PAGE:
Once you’ve decided to explore Japan, how do you choose which major cities in Japan to see? The truth is, there is no one-size-fits-all answer; it really depends on the preferences of each individual traveler.

Do you enjoy a high-tech urban atmosphere with crowds of people or quiet solitude among nature? Would you rather shop for the hottest trends or visit historical spots? Swim among tropical fish or feed crackers to friendly deer?

Keep reading to find the perfect selection of major cities in Japan for your next travel adventure!

Top image credit: Suchart Boonyavech / Shutterstock.com

10 Major cities in Japan

1. Sapporo

Of the major cities in Japan, Sapporo, in Hokkaido Prefecture, is Japan’s northernmost major city and the nation’s fifth-largest overall. The chilly climate makes it the ideal destination for people who enjoy the winter season.

The city is the site of the famous Sapporo Snow Festival, an event held each February showcasing an array of marvelous ice and snow sculptures that is visited by about 2 million people each year!

Athletic types can visit the Sapporo Winter Sports Museum, which showcases the legacy of the 1972 Winter Olympics, or they can hit the slopes, skiing or snowboarding in one of the ski resorts near Sapporo. And of course, not to be missed is Sapporo’s delectable seafood cuisine, revered throughout Japan!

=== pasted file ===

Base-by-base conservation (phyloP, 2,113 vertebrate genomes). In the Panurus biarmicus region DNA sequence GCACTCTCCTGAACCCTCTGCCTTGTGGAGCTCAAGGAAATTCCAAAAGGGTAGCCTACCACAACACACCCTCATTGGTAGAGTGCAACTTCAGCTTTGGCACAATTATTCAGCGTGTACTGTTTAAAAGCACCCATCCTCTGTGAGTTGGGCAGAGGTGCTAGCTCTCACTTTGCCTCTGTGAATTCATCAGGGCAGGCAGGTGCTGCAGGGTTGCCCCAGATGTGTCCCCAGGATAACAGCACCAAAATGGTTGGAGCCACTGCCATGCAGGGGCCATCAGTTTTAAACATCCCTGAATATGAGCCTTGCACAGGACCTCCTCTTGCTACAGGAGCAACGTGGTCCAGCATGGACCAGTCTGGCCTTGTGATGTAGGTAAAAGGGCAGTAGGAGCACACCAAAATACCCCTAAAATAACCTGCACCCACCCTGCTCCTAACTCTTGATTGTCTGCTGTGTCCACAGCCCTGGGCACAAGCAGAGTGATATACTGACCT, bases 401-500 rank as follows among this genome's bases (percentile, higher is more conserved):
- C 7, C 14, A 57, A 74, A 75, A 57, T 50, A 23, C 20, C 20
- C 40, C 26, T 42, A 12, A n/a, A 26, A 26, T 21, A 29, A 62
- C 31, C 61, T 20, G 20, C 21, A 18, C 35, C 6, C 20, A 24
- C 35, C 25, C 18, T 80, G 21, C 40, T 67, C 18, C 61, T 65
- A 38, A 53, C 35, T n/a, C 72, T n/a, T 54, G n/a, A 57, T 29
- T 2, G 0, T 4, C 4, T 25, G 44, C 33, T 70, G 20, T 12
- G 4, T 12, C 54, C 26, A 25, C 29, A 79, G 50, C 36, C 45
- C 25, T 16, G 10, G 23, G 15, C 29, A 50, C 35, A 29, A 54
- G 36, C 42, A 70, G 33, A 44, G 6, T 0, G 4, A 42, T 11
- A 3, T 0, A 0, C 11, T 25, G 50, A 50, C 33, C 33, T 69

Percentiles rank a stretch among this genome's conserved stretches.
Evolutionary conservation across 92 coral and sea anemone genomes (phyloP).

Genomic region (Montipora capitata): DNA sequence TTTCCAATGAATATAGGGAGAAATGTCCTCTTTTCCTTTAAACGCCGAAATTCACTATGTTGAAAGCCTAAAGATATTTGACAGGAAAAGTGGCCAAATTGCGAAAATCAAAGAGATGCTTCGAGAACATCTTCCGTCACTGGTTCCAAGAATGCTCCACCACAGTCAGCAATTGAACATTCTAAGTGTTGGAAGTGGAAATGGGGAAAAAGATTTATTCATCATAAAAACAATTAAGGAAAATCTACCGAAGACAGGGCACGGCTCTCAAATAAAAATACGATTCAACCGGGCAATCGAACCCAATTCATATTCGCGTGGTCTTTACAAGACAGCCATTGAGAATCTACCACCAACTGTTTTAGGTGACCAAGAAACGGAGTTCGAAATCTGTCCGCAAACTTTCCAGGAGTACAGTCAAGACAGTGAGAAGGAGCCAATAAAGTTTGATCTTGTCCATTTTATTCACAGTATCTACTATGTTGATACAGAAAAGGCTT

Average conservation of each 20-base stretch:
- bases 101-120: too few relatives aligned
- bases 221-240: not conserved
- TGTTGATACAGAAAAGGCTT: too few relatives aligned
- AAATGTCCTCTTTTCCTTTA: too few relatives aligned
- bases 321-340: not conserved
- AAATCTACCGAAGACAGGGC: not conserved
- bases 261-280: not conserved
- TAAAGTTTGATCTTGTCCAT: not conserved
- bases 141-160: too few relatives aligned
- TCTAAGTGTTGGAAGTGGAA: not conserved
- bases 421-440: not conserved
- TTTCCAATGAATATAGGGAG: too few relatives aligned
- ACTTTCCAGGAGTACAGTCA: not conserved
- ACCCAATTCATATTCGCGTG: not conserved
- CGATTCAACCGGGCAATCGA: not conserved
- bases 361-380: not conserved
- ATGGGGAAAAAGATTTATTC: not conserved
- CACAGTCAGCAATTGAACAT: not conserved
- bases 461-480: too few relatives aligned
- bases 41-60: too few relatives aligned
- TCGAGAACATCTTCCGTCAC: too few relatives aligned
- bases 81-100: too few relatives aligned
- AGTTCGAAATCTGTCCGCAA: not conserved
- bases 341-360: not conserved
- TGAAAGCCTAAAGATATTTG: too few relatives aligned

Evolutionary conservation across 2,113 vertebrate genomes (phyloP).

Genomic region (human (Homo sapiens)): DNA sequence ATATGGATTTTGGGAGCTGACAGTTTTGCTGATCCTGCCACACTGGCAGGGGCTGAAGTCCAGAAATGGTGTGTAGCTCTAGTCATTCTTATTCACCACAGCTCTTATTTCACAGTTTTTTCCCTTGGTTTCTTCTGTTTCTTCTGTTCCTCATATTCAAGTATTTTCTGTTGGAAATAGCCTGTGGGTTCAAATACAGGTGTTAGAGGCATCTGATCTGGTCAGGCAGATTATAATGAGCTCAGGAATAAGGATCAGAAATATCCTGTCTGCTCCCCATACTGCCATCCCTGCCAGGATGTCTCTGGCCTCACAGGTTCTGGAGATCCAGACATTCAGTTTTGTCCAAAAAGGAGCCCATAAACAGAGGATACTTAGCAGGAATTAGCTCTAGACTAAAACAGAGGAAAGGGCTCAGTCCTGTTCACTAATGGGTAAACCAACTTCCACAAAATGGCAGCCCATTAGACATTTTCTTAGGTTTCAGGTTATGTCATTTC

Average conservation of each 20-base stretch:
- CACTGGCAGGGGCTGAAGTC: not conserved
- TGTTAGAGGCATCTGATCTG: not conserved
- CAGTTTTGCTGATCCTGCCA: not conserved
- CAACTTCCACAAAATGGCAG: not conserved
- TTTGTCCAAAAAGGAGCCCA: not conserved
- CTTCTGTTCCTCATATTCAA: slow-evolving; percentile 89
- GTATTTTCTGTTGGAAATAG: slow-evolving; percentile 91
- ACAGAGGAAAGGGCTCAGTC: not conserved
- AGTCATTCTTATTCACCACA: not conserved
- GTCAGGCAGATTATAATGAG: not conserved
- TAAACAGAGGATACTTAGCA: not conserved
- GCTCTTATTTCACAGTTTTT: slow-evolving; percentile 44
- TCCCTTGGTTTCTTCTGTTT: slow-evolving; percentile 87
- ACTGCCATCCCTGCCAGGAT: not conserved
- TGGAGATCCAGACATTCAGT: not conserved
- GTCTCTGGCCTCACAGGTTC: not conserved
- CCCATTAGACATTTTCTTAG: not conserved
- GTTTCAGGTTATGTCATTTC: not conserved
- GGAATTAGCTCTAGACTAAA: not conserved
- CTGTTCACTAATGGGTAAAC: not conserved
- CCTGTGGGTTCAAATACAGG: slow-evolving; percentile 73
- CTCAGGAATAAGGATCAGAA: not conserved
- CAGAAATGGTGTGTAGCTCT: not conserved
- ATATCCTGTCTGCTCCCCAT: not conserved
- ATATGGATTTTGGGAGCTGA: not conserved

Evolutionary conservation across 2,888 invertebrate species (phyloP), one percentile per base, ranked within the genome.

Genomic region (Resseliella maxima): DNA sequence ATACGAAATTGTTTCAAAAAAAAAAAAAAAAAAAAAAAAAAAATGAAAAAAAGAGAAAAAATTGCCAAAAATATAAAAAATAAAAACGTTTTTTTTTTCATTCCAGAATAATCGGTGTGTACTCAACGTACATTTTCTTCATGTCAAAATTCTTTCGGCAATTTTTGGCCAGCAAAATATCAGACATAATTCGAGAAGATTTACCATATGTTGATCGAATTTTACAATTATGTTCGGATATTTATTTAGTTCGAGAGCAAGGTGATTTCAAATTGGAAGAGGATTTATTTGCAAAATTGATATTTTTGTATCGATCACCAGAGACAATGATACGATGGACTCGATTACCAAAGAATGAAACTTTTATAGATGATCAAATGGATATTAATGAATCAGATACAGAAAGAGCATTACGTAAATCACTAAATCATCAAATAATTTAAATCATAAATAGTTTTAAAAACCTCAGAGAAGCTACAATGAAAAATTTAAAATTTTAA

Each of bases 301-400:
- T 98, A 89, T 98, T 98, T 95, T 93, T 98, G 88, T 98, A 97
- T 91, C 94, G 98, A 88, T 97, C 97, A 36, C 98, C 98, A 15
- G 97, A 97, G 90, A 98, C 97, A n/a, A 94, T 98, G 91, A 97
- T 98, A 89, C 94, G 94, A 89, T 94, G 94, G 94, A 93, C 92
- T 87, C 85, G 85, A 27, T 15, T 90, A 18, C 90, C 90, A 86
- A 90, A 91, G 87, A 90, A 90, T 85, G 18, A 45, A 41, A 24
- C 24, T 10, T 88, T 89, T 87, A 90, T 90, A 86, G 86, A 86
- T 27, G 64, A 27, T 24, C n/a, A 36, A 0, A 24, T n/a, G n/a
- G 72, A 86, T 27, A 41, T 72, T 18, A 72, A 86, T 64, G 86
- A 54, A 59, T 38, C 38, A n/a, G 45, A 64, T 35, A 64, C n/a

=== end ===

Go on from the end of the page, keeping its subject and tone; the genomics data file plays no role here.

Visiting Sapporo: 9 Essentials to Know Before Traveling to Japan’s Northern Capital

2. Tokyo

Tokyo inarguably is Japan’s most well-known city. The Tokyo Metropolis is made up of 23 Special Wards, home to upwards of 35 million people. It is also known for having the world’s busiest pedestrian crossing, known as Shibuya Scramble Crossing, and what many would say is the busiest train station in the world in Shinjuku.

Tokyo also is the center of otaku culture in Akihabara with a plethora of games, anime, and electronics shops; while the Harajuku and Shibuya districts are known worldwide for their contributions to fashion and kawaii (cute) culture.

However, traditional culture is still very much alive in Tokyo, with a number of shrines and temples throughout the city as in its historical Asakusa area, festivals held throughout the year, and also the world’s largest sumo stadium.

What to Do in Tokyo For a Day: 8 Must-Visit Spots from Asakusa to Roppongi

3. Yokohama

Yokohama lies south of Tokyo, on the scenic western coast of Tokyo Bay. It is known for being Japan’s first port that officially opened to foreign trade in 1859. It’s not a stretch to say that international influences have shaped Yokohama’s character, from the city’s signature brick architecture to the famous Yokohama Chinatown that was formed by Chine…

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